Concert Music, Rock, and Jazz since 1945: Essays and Analytical Studies

By Schiano, Michael J. | Notes, March 1997 | Go to article overview

Concert Music, Rock, and Jazz since 1945: Essays and Analytical Studies


Schiano, Michael J., Notes


Concert Music, Rock, and Jazz since 1945: Essays and Analytical Studies. Edited by Elizabeth West Marvin and Richard Hermann. (Eastman Studies in Music.) Rochester, N.Y.: University of Rochester Press, 1995. [x, 449 p. ISBN 1-878822-42-X. $95.00.]

"And so, with that discussion of the Bartok Concerto for Orchestra, we conclude our course in the analysis of music of the twentieth century." Presumably, this statement is now heard less often, but it is not difficult to understand why it has persisted. There have been a number of obstacles to the fruitful discussion of music since 1945. Foremost is the appearance of music for which the traditional values of coherence, motivic consistency, and organic process are either peripheral or irrelevant. Since these properties are the tenets upon which most traditional analysis and criticism are based, the usual means of discussing the music intelligently have suddenly become frustrating, misleading, or inappropriate.

Moreover, even when the music is meant to cohere, in this Beethovenian sense, it may be based on highly complex systems, which take time to learn and often do not seem terribly relevant to the perception of the music. Finally, the less the coherence of a piece is dependent on pitch structure, the less applicable so much of our analytical arsenal seems to be.

Concert Music, Rock, and Jazz since 1945 is a collection of essays dedicated to the sensible analytical discussion of some of the music that is, in general, resistant to traditional analysis. In a sense, it is a snapshot of how we have dealt with the problem of talking about recent music. It assures us it is neither a history nor an exhaustive survey; rather, the editors "have chosen essays that break new ground with respect to the compositions that they address, the perspectives from which they are written, or the analytical methodologies that they introduce or extend" (p. 3). Although one might not call each essay groundbreaking, they comprise a diverse sampling of what appears to be promising analysis these days, and they do present a survey of the issues that seem to be pressing.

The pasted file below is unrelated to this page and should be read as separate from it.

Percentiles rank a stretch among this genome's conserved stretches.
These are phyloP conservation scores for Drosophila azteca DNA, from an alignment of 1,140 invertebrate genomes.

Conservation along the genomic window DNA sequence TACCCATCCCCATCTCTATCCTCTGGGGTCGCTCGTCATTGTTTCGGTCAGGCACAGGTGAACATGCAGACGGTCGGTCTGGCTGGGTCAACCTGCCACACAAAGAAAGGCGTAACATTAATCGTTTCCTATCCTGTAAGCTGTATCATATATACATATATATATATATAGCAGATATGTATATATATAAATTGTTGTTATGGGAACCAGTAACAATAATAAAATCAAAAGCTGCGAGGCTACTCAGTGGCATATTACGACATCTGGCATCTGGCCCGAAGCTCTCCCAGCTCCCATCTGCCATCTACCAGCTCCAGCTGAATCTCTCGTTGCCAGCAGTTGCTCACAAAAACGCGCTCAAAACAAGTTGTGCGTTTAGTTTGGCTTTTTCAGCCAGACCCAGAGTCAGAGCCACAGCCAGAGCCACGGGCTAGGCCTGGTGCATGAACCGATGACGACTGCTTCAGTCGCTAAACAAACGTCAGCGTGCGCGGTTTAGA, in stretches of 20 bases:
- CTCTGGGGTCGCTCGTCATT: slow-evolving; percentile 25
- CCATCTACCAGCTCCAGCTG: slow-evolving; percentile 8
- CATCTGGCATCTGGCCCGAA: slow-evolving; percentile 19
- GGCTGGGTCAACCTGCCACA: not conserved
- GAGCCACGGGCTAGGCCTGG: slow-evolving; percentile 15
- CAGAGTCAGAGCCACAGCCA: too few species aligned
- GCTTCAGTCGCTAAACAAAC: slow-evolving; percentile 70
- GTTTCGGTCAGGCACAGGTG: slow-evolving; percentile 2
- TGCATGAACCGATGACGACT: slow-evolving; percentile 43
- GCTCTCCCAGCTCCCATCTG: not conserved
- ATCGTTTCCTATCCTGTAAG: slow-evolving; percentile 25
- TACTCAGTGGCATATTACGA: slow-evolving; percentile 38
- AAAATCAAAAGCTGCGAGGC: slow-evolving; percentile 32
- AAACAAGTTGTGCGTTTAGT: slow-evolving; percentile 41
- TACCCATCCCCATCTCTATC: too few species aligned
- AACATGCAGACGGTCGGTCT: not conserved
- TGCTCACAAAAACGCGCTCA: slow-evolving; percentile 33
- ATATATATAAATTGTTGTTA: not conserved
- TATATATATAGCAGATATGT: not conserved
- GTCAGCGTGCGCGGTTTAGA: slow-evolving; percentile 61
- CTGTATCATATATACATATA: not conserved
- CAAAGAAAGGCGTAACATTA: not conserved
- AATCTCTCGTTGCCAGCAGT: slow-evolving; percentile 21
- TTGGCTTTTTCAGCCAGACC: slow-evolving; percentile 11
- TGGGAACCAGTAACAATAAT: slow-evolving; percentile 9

The book is divided into three sections, but they are not those suggested by the title. The first, "Compositional Poetics," is described by the editors as exploring "current cultural contexts for compositional thought" (p. 5).

Part 2 is entitled "Some Structuralist Approaches." These essays are concerned with demonstrating how the music exhibits a comprehensible, organic structure in the traditional sense, and we shall begin here. In some cases, the music in question is dominated by a familiar means of coherence, such as tonality or pitch structure. In others, the musical language is particularly nontraditional, and the essay must develop and present highly idiosyncratic analytical strategies in order to provide a basis for a fruitful discussion of the music. Fortunately, each author is remarkably lucid, and it is easy to imagine any of these essays as an introduction to new analytical methods for otherwise musically experienced readers.

In his essay concerning the music of Elliott Carter, Andrew Mead shows how Carter's registral manipulation of pitch classes can be seen as an alternative to the temporal manipulations characterized by serialism, demonstrating "a commonality with Schoenberg's practice" (p. 99). In doing so, however, Mead takes the opportunity to review the relation between the total chromatic and the diatonic set; by consistently using relatively recent terminology such as "row class," he spares the novice reader the confusion usually brought about by older terminology (such as the term "row" signifying the [at most] forty-eight set forms). Therefore, this essay not only takes the reader through certain complex means of pitch organization, but presents a worthwhile and clear account of the twelve-tone tradition as well.

The subject of Walter Everett's essay, side two of the Beatles's Abbey Road album, also lends itself to a somewhat traditional approach: here voice-leading graphs demonstrate the large-scale coherence of the song cycle. …

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